Monday, March 30, 2009

St. Christopher's Boulder City

Yesterday I was commodiously welcomed by St. Christopher's in Boulder City, the small town featured in Phyllis Baker's, How I Got Cultured. They are a growing congregation -- 62 present in reply to the church bell rung by a charming little girl. There were lots, and I mean lots, of children in the congregation. After the Gospel reading, the younger kids recited the Our Father and most of Pslam 23. The older kids then presented a puppet show from 2nd Kings.

At our "pot blessing" lunch -- a priest from bygone days changed pot luck to the more theological pot blessing -- we had a friendly feast followed by a forum. The congregation expressed the need for ministry development support from the diocese, especially a program to train and license lay preachers. They also want more cooperative interaction with other parishes.

As we met, 5 of St. Christopher's teenagers were at Galilee for a work camp. Note that St. Chhistopher's is one of the farthest parishes from Galilee in the diocese. But they sent five young people to work there. Despite the distance, St. Christopher's was by far the best represented parish in the diocese at Family Camp last summer. These folks are on board with youth and camp ministries.

The good people of our church in Boulder City are an inspiration. I am encouraged by the vitality of their ministry, as they increase their aid to the local poor becasue the number of local poor is on the rise in these hard times. This is a church with a warm heart and an open door.

After church, I stopped off to buy an Indian ring to replace one I had lost in Kanuga. Boulder City is the best place I have found in Nevada to buy Indian Jewelry. However, if you are just looking for a stone, the place to go is The Rock Shop in Fallon. I did not have a chance to sample the culinary delights of Boulder City, except for the sumptuous repaste at the Church pot blessing. But from prior visits, I know Boulder City is quite the place for pleasing the palatte. My favorite spot is Mel's Diner.

Friday, March 27, 2009

Partial Thoughts On Salvation

I can now post sermons on this blog so I just posted one that addresses the question of "what do we mean by "salvation?" It isn't intended to be a comprehensive answer, just a piece of the puzzle.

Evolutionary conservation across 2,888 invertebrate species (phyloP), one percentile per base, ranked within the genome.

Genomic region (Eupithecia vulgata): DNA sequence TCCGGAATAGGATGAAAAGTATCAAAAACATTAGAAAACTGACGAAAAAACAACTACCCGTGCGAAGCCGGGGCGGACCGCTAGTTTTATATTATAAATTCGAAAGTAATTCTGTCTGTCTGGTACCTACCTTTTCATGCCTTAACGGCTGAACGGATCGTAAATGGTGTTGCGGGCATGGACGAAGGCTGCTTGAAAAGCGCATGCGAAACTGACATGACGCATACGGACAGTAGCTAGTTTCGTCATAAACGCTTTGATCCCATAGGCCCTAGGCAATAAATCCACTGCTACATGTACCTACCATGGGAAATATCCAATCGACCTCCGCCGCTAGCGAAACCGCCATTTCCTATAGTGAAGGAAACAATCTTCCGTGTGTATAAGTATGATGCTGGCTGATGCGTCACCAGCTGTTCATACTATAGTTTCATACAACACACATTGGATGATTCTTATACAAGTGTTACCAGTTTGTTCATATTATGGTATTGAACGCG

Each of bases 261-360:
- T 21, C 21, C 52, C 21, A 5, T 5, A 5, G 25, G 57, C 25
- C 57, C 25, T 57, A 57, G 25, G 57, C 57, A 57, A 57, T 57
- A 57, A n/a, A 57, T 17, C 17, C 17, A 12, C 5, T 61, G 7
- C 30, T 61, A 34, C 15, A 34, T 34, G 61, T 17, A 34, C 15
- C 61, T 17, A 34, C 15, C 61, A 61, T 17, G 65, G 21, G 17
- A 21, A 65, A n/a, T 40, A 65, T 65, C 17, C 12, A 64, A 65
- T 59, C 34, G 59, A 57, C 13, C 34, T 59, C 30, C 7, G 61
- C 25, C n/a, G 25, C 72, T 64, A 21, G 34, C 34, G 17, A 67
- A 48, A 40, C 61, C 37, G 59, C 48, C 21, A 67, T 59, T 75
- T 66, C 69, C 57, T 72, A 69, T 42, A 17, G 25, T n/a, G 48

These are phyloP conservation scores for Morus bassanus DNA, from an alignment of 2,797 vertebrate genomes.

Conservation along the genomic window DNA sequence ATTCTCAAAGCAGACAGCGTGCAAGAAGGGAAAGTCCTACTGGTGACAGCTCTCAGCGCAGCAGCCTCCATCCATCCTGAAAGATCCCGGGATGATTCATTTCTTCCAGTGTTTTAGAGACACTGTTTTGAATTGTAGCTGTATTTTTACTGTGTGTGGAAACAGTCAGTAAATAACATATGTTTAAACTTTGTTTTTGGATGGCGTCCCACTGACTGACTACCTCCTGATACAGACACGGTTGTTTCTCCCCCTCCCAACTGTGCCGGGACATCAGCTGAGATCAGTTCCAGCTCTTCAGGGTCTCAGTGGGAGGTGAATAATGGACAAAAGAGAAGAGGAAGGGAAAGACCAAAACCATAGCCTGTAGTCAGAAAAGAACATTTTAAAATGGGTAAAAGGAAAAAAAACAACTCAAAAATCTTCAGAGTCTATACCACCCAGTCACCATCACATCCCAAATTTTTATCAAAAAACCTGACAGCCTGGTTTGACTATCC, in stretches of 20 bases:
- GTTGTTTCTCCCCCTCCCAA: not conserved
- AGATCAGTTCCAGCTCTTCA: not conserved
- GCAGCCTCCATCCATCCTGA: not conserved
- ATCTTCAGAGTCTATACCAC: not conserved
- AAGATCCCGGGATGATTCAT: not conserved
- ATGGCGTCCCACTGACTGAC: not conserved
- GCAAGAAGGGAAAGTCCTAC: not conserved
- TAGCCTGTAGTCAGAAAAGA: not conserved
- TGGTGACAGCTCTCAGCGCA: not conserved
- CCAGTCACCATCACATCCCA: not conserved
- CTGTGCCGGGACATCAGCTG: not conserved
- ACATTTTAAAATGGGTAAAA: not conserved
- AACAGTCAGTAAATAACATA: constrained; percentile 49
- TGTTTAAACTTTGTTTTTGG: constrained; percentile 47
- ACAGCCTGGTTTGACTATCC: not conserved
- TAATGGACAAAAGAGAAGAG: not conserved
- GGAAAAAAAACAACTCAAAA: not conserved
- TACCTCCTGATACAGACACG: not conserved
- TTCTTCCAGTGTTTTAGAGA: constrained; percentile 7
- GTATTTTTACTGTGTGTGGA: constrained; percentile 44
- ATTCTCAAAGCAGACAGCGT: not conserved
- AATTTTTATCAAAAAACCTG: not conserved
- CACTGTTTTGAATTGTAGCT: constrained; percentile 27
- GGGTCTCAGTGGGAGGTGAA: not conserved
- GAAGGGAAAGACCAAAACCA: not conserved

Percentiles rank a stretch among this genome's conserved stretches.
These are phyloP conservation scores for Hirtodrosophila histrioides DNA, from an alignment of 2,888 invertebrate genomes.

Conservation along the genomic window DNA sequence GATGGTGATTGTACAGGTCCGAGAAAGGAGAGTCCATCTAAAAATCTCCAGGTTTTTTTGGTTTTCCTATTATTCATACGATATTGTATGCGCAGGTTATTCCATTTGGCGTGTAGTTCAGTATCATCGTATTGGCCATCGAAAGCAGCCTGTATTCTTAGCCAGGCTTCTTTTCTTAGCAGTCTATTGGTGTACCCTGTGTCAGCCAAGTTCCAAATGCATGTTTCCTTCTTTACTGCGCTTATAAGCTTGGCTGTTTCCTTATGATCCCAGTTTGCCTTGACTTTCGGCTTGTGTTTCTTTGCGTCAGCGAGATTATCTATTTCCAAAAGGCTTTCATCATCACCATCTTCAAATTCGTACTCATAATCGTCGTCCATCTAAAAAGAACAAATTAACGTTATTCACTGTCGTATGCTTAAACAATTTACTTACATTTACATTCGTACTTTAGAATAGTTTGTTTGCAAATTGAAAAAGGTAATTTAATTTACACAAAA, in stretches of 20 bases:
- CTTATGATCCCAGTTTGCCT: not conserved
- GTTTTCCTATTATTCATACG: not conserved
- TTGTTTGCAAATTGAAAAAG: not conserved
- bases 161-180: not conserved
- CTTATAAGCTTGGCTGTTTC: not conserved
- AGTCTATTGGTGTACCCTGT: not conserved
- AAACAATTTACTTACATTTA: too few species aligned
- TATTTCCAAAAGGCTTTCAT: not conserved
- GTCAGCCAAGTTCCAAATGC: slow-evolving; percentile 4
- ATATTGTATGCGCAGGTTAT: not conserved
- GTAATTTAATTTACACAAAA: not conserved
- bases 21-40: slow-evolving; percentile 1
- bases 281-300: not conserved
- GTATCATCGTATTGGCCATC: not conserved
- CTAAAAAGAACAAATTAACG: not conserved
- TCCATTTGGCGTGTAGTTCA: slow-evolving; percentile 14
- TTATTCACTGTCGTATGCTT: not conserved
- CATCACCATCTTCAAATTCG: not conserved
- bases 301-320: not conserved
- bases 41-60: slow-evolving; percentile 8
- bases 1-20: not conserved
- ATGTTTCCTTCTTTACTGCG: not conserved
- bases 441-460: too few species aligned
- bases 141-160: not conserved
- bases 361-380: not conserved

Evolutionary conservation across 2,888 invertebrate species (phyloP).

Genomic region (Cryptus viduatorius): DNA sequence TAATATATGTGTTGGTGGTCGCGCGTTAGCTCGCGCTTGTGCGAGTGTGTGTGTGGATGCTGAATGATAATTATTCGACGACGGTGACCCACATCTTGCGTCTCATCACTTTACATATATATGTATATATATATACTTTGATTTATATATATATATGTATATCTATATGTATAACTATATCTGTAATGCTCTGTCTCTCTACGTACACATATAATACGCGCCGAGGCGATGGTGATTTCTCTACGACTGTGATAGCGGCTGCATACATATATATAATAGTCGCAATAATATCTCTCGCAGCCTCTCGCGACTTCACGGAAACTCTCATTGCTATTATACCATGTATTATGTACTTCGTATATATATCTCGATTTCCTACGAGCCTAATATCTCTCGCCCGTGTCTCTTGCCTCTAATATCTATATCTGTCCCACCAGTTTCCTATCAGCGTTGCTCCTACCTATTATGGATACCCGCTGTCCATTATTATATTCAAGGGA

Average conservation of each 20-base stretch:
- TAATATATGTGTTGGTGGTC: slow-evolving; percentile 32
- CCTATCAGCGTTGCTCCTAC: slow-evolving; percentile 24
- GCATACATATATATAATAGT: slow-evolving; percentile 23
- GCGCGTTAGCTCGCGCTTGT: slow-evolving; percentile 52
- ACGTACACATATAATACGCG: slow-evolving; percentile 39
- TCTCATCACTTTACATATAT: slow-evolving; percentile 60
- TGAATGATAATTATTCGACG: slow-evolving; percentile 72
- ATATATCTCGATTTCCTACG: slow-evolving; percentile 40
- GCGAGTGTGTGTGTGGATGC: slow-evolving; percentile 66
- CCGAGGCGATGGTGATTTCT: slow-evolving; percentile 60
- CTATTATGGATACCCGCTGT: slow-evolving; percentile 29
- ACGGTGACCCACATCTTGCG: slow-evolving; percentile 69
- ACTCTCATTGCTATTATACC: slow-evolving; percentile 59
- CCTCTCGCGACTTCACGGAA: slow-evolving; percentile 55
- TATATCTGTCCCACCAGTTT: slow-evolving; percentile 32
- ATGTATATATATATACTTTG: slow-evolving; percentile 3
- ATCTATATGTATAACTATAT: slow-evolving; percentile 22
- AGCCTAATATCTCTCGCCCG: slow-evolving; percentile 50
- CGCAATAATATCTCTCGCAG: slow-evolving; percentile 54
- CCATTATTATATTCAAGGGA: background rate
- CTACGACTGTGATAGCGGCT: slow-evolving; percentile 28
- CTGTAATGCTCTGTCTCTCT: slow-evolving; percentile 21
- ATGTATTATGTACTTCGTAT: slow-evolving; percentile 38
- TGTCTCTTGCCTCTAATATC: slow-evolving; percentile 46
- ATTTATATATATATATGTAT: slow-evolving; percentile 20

For Thomas Becket And Oscar Romero


This floor's stones
drank Becket’s blood
as we sip the blood for Christ.
Will they cry out in the wilderness
like Jerusalem’s hosanna streets
or Abel’s fatal fertile field?
What shall they cry?
For joy or retribution? Make straight
with voice of grief or voice of glory?
And if you wear the miter right
will 4 knights join you at vespers
-- death squad with silent feet?
And when they come
will you be waiting
with clear eye and steady hand?

-- lines written at Canterbury Cathedral at the spot of Becket's martyrdom
-- recently downloaded The Violence Of Love -- quotations from Romero

Wednesday, March 25, 2009

Salvation (?) By Grace Through Faith

As Holy Week approaches, it is good to contemplate the core doctrines of our tradition, especially atonement. The three categories linked by the classic formula: salvation by grace through faith are abslutely central. The formula of salvation is complex and rich. I am wondering what to make of each of those terms we say so often their meaning can get rubbed off like the face of coin.

What is salvation anyway? I grew up in a church where it was understood as a legal term. It meant essentially the commutation of a justly deserved sentence.

In seminary, I learned that the Greek sourse of the word in the NT is actually a medical term. It is closer to cure of an illness, but more than that it signifies wholeness and fulfillment.